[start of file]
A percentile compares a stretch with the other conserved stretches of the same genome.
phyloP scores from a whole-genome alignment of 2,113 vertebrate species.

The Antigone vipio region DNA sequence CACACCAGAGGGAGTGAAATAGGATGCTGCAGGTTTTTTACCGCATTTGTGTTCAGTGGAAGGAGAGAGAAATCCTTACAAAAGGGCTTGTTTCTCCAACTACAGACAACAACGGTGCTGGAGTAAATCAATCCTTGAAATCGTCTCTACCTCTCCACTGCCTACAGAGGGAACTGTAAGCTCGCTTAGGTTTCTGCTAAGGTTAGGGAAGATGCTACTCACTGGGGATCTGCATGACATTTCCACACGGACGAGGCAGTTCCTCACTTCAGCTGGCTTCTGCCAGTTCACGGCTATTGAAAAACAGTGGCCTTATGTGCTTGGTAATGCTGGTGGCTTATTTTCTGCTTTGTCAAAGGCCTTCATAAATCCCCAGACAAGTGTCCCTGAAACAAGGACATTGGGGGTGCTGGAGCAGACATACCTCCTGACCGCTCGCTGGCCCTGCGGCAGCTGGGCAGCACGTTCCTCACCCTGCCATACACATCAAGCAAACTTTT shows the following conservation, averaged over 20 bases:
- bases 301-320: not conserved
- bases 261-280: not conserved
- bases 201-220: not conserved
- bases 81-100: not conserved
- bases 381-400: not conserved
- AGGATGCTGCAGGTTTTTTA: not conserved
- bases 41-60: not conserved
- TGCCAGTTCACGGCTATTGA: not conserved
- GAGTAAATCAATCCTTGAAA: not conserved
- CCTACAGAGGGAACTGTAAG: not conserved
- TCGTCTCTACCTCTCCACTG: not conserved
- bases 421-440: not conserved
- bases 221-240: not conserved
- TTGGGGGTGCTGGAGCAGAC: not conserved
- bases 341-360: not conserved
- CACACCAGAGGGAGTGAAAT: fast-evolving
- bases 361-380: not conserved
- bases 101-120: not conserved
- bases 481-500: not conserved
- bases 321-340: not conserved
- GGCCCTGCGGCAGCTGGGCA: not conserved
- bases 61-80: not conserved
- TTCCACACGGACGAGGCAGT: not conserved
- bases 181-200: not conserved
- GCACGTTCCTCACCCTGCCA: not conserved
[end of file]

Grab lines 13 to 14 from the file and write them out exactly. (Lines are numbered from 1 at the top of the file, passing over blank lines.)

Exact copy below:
- CCTACAGAGGGAACTGTAAG: not conserved
- TCGTCTCTACCTCTCCACTG: not conserved